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What Are Ultra Processed Foods? How Diet Impacts Health

Learn to identify the health impacts of ultra processed foods

Diet plays an important role in supporting our long-term health. While there are plenty of opinions on which diet is “best,” studies show one of the most important changes we can make is reducing our reliance on processed and ultra processed foods.

What are ultra processed foods?

Max Goldstein, MS, RD, CCMS, teaches patients about nutrition and healthy eating at Yale New Haven Health’s Digestive Health Center Teaching Kitchen. He says the Nova food classification system developed in Brazil is a helpful tool when thinking about food, which in this case is broken down into four main groups.

First there are unprocessed foods which include whole plants and meats. Next there are processed culinary foods such as butter, cream, oil and flour; followed by processed foods which can include items like cheeses, breads and smoked or cured meats including hot dogs and deli meat. Ultra processed foods include sugary sweetened beverages and packaged snacks, which can include lots of syrups and gums.

“One of the key differences you can identify is that with processed foods, they often still retain the basic identity of the original food. Whereas ultra processed food may not resemble any unprocessed food,” said Goldstein.

Ultra processed foods also tend to be full of excess salt, sugar and fat. It’s a combination that tastes delicious but doesn’t exist in nature.

“There are high sugar plants like fruits. There are high fat plants like coconut or avocado. But there’s nothing in nature that has that combination of sugar, fat and salt that makes food super palatable. That combination makes us want to keep eating,” said Goldstein.

In addition, ultra processed foods tend to lack water, fiber, vitamins and minerals – key nutrients that help us feel full for longer.

Health impacts of ultra processed foods

We have long known that a diet high in processed foods can lead to obesity. However, ultra processed foods are also linked to increased risk of type 2 diabetes, hypertension and many cancers.

“There's a significant link between the consumption of smoked and cured meats, which are definitely more on that ultra processed side of the spectrum, and increased risk of cancers across the board, especially GI cancers,” said Goldstein. “I think you can enjoy a lot of stuff in moderation. Smoked and cured meats though are probably one of the few food groups you could really make a case for entirely avoiding.”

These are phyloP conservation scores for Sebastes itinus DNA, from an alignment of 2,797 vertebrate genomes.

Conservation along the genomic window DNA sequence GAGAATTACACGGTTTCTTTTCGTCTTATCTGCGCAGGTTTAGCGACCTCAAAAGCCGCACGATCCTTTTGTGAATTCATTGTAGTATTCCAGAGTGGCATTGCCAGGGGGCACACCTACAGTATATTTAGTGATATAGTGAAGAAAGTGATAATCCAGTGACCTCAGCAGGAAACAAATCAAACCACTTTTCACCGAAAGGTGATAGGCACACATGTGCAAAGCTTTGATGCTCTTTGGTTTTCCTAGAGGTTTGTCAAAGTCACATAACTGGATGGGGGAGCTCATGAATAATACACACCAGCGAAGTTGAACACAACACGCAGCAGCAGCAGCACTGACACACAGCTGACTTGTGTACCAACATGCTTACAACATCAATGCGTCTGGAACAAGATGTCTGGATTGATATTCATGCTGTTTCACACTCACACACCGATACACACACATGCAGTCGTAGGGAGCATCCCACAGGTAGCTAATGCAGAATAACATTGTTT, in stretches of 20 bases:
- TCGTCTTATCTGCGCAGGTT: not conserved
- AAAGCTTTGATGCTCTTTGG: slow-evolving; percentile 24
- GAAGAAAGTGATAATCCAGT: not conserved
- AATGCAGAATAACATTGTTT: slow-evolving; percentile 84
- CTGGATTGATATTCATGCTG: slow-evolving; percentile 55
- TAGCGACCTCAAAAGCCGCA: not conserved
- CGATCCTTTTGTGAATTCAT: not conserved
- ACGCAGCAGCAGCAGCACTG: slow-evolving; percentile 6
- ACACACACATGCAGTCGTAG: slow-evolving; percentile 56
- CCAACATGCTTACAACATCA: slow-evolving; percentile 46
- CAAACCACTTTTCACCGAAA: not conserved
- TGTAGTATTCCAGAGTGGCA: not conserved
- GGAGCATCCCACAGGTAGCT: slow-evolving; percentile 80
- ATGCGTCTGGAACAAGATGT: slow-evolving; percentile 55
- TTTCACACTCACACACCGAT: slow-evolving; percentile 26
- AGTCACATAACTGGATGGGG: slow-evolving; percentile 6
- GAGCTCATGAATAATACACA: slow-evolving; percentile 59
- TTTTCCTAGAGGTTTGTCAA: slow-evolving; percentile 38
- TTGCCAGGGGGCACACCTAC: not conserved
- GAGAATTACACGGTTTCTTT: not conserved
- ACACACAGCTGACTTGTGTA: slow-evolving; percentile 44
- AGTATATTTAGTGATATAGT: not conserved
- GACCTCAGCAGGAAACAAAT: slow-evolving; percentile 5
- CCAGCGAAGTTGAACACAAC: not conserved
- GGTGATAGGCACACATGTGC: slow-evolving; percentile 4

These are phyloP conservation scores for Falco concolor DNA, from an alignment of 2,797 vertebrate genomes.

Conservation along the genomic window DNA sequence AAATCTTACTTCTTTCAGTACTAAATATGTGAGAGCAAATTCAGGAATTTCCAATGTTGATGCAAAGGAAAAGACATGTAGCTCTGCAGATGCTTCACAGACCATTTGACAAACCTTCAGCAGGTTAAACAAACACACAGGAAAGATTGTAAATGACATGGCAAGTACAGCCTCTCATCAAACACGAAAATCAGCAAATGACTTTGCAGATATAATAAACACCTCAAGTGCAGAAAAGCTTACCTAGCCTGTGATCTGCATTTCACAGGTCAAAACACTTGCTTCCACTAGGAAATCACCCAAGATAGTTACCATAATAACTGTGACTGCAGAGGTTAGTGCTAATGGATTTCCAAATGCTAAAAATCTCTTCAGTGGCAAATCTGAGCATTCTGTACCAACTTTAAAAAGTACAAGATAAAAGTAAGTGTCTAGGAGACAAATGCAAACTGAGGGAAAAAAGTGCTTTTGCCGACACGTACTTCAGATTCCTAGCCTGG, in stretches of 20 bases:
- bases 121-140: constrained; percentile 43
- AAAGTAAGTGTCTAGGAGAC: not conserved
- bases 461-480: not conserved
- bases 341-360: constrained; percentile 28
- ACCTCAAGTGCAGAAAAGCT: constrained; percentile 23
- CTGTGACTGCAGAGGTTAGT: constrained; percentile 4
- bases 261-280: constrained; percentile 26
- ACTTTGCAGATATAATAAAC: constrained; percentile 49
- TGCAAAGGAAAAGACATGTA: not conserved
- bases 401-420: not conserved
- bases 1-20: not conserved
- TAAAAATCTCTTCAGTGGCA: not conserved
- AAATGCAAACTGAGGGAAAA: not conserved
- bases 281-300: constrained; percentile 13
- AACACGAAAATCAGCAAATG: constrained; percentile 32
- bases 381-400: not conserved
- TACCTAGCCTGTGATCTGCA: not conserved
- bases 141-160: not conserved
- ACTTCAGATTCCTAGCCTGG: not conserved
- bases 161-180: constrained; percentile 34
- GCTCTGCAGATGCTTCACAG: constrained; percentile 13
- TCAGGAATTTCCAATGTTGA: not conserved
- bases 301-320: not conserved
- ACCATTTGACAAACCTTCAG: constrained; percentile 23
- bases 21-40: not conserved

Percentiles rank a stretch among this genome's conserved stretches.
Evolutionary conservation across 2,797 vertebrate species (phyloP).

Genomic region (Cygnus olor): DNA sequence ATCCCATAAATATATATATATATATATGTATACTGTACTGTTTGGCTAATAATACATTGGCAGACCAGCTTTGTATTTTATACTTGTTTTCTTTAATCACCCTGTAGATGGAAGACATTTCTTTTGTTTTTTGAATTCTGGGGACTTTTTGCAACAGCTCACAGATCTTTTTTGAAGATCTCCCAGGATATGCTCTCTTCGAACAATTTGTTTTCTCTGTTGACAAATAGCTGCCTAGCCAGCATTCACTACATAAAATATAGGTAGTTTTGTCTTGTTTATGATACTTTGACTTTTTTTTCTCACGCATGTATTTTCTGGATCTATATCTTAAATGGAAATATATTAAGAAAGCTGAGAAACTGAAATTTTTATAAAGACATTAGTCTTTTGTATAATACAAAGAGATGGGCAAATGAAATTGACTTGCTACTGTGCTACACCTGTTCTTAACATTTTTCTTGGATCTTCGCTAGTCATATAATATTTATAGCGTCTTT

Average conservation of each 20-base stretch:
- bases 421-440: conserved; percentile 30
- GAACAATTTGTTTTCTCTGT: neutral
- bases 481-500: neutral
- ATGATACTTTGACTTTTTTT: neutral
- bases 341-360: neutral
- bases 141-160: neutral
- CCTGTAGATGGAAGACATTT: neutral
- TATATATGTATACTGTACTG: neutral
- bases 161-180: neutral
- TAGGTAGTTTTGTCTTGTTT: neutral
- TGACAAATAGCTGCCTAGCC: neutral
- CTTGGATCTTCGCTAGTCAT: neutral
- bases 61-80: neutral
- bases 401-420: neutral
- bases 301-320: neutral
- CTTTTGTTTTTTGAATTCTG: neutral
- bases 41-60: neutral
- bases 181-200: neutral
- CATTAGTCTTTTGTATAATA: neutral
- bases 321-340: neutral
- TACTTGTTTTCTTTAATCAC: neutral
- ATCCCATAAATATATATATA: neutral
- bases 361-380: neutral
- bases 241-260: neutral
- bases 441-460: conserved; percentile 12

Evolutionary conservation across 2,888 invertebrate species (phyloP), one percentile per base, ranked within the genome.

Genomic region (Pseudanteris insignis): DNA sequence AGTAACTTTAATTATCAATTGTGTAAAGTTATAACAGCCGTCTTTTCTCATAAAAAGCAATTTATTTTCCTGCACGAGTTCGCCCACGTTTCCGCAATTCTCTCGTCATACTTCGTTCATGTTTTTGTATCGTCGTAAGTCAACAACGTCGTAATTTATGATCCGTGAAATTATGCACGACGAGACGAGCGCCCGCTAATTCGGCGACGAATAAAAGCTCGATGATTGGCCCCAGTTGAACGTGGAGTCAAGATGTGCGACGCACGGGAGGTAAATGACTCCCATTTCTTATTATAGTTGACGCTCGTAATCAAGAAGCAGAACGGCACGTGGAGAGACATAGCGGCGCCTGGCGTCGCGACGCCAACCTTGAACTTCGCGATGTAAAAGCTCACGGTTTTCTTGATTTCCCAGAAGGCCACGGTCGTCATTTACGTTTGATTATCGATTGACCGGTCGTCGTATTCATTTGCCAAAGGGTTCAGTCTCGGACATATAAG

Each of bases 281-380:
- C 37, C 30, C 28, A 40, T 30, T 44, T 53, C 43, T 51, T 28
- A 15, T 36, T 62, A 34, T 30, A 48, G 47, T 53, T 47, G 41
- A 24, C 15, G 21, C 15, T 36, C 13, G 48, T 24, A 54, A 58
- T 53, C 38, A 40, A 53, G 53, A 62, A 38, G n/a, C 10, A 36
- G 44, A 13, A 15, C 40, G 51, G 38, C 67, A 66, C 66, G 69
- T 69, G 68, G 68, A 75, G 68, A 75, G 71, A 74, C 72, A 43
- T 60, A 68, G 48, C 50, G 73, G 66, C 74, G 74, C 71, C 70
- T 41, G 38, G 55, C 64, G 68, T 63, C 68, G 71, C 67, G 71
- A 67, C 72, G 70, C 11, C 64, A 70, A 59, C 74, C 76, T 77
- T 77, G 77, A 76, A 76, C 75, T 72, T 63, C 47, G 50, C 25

There is also a growing field of study looking at the impact of ultra processed foods on mental health. It makes sense that eating foods full of sugar, salt and fat makes people feel more sluggish. Ultra processed foods may also have an impact on the gut microbiome, which has been found to have a strong link to mood, anxiety and depression.

How to eat healthier

Goldstein acknowledges that it’s nearly impossible for most people to completely avoid all processed foods. But there are some things everyone can do to help reduce their reliance on them. Goldstein recommends the following:

  1. Get comfortable reading nutrition labels. Aim to choose packaged foods that have fewer ingredients and be sure to look at the item’s sodium, sugar and fiber content. *See table below.
  2. Be aware of advertising and marketing. If a package says the food contains ‘no high fructose corn syrup’ it may still be packed with added sugar, which can include ingredients such as raw sugar, maple syrup, molasses or fructose.
  3. Take advantage of minimally processed foods to cook more at home. If you are short on time, and most people are, feel free to rely on better for you items like salt-free canned beans and ready to make rice.
  4. Incorporate more plant foods including fruits, vegetables, whole grains, nuts and seeds into your diet.
  5. To make lasting changes, start small. Bring mixed nuts instead of chips to lunch. Once you have gotten into the habit of eating healthier snacks, add in another new habit. Maybe it’s walking in the afternoons or drinking water instead of soda.

Patients looking to make lasting changes should check in with their primary care clinician, who can order blood work and make the appropriate referrals, which may be to a specialist, dietitian or even the Teaching Kitchen.

“Patients are still going to their regular provider visits, but the Teaching Kitchen is giving them a bit more confidence,” said Goldstein. “They’re starting to drop some weight because what we’re doing is giving them the hands-on experience to practice what their providers are telling them in their regularly scheduled appointments."

Goldstein says not everyone’s goal is to lose a significant amount of weight. Sometimes learning basic knife skills is the push someone needs to cook more at home and reduce their reliance on pre-packaged foods.